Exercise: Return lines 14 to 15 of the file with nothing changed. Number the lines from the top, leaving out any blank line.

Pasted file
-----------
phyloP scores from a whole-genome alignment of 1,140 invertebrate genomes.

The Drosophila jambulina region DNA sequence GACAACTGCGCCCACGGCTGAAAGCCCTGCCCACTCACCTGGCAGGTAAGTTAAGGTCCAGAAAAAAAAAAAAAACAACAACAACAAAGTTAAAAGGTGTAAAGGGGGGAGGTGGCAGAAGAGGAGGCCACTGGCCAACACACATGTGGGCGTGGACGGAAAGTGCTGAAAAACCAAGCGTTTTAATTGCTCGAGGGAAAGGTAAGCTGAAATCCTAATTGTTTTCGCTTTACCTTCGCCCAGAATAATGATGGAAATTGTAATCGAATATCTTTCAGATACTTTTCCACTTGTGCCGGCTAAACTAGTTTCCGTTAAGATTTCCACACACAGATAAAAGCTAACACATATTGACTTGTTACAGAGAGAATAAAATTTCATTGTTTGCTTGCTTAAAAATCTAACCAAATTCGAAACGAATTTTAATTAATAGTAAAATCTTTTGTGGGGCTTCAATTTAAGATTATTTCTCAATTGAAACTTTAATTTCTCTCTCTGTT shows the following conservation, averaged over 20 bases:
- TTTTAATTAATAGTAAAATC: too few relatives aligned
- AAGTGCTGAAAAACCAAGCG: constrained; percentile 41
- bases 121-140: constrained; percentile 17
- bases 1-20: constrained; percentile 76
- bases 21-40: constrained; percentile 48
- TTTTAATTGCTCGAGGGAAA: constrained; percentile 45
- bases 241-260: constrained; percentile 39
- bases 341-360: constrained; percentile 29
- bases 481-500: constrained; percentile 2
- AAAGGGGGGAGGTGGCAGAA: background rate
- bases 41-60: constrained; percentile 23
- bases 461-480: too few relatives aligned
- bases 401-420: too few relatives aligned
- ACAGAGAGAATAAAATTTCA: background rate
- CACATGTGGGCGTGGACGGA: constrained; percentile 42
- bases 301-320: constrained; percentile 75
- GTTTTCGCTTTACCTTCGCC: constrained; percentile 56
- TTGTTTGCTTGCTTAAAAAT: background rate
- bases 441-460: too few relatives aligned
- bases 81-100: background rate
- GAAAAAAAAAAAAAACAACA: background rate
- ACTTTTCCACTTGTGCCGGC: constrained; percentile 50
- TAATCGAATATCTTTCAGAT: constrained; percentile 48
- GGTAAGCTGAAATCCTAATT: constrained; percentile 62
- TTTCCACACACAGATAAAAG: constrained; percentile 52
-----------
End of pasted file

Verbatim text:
- bases 461-480: too few relatives aligned
- bases 401-420: too few relatives aligned